It is not ‘realpolitik’ that a politician prays that his opponent dies before election, or that he resorts to blackmail and subterfuge in the hope securing an easy win or a walkover. It is not realpolitik to plot to pre-determine who should or should not be your opponent at the polls. It is as fraudulent as when selfish legislators resort to what the Americans call ‘gerrymandering’ –getting votes unfairly by passing legislation that redefines electoral boundaries. From Governor Elbridge Gerry of Massachusetts who first signed a bill in 1812 to commit this fraud. It is realpolitik only to be ‘practically realistic’ in political thoughts and actions; and to be open to all fair, reasonable and legitimate options that may lead to achieving a political end. To be realpolitik is to plan to achieve either by the modus operandi of ‘election’ or by the modus Vivendi of ‘consensus building’. Yes, it is no less permissible to ‘wish’, ‘hope’ or ‘pray’ that a strong opponent changes his mind and does not run; or that he is hamstrung by law not to. But it is better to assume that he will run and therefore to plan properly to defeat him -if and when he runs. To paraphrase Shakespeare ‘peace must not dull a kingdom; but that it should prepare the proportions of defense as though a war is anticipated.’

FAITH AND FACT
Better to rely on facts than on hope. Political illusionists ‘believe’ that things will not go ‘wrong’ merely because they ‘hope’ that things may go ‘right’. Thus ‘faith’ and ‘hope’ –rather than ‘facts’ and ‘reality’- are the twin elements that rule the mind of the illusionist. But not the mind of the realpolitikal. Tinubu went a notch beyond faith and hope to put together a winning coalition. He did not hope that Jonathan died, or argued that Jonathan should not contest. It is realpolitik to plan and then hope; it is impolitic to hope and not plan. ‘Coalition theory’ said Robertson, developed from the concept of ‘game theory’. It is a “quasi-mathematical, rational choice-tradition in political science which attempts to construct predictive theories to explain political activity”. It includes even “a coalition of school children (cooperating) against the playground bully” in a rational, realistic way to defeat a common enemy. It does not include the ‘hope’ that the bully dies; or that he suddenly changes his mind from being a bully. Coalition actors rationally and realistically prepare to face a defined challenge. They do not flounder in the hope or belief that there may not be a challenge. School children who coalesce to defeat the school bully are realpolitikal. They are like little biblical Davids: not fazed by the size or strength of a Goliath.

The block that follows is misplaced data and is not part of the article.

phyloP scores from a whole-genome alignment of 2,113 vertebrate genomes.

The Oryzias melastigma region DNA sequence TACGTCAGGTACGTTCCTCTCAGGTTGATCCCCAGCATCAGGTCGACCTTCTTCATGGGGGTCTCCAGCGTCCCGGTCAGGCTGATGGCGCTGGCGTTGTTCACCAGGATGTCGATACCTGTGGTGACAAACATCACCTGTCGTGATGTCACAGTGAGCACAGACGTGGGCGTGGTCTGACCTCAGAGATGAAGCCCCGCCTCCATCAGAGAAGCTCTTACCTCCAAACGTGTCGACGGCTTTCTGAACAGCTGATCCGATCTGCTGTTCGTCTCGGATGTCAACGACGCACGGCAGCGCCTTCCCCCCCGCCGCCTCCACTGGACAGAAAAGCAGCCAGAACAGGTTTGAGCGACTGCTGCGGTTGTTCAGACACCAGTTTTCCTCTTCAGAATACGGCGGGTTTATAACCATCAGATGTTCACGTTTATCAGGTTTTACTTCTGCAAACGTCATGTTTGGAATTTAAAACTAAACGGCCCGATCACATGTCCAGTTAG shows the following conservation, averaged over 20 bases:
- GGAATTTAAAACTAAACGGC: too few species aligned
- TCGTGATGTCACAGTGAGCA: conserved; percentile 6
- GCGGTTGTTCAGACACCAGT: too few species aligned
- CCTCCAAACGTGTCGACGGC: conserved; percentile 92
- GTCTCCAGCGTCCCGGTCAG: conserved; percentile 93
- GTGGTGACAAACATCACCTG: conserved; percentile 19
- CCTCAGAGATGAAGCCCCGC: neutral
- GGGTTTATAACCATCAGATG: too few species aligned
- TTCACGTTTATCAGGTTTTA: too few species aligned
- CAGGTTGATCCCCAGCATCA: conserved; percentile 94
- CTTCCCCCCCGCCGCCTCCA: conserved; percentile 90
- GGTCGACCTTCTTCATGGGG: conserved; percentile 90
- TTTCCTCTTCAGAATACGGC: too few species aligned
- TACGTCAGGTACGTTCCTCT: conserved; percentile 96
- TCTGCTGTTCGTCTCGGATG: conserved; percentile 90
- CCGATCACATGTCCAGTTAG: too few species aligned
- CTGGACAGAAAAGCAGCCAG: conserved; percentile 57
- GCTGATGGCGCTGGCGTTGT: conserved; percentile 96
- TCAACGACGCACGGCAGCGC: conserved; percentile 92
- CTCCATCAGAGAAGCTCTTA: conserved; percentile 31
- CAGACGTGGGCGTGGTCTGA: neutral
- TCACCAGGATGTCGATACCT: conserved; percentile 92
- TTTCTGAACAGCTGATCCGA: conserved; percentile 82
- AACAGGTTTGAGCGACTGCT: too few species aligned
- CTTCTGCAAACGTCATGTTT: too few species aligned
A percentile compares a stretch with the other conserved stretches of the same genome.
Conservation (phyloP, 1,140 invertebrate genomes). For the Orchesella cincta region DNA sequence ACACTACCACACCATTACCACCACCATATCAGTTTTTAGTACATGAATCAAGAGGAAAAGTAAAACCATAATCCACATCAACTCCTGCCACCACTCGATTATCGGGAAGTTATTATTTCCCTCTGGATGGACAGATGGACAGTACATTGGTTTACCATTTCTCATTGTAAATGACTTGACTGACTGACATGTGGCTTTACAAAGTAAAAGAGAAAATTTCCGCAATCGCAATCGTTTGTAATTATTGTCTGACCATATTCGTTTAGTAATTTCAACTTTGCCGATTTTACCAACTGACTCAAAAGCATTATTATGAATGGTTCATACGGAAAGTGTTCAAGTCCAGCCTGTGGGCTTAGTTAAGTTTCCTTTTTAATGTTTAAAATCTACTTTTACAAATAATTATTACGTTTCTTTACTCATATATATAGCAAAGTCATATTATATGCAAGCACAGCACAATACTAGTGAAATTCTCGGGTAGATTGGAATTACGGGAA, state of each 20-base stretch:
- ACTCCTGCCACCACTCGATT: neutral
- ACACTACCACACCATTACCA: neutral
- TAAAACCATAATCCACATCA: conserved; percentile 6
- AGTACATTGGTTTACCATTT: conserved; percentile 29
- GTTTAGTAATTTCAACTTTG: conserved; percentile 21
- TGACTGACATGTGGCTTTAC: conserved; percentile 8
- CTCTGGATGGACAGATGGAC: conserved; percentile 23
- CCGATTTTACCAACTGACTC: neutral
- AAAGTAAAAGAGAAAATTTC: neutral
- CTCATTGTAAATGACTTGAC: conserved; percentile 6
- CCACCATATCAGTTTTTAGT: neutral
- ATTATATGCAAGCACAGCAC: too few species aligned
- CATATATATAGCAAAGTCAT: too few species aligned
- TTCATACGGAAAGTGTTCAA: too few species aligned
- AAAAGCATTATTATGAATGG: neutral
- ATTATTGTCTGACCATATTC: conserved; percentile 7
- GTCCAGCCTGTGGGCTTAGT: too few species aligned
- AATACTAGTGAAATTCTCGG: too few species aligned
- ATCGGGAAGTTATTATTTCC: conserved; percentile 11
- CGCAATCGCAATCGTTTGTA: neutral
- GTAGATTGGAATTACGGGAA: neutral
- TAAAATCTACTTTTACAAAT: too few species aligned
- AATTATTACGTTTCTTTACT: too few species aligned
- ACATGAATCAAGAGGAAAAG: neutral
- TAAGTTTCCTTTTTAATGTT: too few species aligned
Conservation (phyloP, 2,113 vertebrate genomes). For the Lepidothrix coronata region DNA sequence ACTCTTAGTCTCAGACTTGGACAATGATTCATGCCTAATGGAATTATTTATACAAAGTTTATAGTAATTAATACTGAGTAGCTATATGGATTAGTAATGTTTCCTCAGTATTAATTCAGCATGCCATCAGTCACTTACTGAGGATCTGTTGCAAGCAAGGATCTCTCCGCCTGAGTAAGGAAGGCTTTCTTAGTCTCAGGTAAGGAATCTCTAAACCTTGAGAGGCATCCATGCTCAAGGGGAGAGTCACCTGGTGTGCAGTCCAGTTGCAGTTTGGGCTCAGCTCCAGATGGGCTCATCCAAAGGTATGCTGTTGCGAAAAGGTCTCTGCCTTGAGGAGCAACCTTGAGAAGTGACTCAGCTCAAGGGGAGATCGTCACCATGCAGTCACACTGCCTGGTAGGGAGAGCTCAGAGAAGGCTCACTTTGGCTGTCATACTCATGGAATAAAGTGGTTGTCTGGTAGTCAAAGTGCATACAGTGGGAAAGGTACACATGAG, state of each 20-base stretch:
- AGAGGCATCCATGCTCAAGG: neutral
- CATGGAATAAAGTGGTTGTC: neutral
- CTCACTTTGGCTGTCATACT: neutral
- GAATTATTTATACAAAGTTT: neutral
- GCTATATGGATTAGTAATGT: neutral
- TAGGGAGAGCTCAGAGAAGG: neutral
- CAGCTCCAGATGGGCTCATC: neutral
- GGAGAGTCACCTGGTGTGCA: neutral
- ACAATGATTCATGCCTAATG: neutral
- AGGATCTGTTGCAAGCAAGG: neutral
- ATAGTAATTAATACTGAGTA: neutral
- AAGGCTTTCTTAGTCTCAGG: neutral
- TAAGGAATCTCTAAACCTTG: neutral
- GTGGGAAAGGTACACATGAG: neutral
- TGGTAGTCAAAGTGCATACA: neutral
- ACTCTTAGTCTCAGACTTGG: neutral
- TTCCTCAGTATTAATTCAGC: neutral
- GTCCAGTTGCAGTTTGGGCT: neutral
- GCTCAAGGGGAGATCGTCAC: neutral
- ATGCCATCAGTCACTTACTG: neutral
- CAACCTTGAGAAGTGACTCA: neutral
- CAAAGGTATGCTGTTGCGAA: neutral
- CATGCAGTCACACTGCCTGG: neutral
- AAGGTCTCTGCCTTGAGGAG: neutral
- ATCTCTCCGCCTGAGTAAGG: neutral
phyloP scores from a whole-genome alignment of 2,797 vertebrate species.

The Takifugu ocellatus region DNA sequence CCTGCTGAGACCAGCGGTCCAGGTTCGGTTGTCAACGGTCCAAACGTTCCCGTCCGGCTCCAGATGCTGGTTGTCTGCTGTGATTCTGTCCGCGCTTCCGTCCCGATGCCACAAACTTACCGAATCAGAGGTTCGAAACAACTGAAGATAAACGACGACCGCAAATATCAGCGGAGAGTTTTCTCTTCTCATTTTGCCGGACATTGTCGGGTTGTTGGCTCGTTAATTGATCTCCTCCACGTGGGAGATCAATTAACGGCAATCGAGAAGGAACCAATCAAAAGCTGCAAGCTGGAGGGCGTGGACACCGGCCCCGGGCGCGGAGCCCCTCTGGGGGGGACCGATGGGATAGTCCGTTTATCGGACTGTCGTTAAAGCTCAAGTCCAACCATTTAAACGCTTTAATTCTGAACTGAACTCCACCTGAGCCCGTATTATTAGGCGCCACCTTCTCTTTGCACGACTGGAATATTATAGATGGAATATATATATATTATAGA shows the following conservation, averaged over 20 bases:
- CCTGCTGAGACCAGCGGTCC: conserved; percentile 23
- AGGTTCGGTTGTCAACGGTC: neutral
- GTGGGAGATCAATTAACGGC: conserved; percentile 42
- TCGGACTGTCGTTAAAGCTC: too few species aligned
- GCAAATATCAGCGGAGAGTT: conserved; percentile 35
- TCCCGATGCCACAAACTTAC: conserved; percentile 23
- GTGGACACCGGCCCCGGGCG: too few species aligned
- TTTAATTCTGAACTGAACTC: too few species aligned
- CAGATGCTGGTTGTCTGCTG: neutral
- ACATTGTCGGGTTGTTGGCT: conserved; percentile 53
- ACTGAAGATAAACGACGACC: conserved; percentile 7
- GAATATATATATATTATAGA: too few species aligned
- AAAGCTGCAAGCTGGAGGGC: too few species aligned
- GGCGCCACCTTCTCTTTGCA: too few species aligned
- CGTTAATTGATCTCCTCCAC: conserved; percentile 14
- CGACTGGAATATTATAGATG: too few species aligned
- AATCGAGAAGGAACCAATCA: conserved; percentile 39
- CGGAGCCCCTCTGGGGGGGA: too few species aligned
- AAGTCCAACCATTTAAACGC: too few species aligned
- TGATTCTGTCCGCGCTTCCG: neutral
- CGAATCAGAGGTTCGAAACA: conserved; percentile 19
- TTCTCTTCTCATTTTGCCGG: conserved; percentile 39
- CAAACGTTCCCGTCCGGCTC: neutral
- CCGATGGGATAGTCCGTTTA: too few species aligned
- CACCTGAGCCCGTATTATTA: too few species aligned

But beyond the traditional realist-perspective, the term ‘realpolitik’ also describes newer but even more proactive situations, such as “an over-cynical approach that allows little room even for human altruism”. Thus it is realpolitik also to be ‘self-interestedly realistic’. The ability to consider all options “including those that would ordinarily be perceived as un-altruistic” (or selfish) in order to achieve a political end. ‘Self-interested realism’ includes the obligation to be ‘pragmatic’, not the luxury to wallow in ‘hope’; or to tarry in the extravagance of ‘faith’ without action. Realpolitik includes for example paradoxical scenarios like: the readiness to grapple with ‘dirt’ in order to achieve ‘purity’; or to grapple with the ‘amoral’ in order to establish ‘ethics’; or sometimes even to be a little Machiavellic. It legitimizes the readiness to be ‘beastly’ when necessary in order to overcome the ‘beast’. Which was exactly what a ‘puritanical’ Buhari had at last to do –coalescing with the not-so-pure- in order to sink the amoral ship called ‘The Jonathan’.
But in its radical transmogrification ‘realpolitik’, although it may also mean Machiavelli’s ‘end-justifies-the-MEANS’ or Malcolm X’s ‘by any MEANS necessary’, yet any political ‘MEANS’ must be ‘realistic’, ‘rational’ and ‘reasonable’.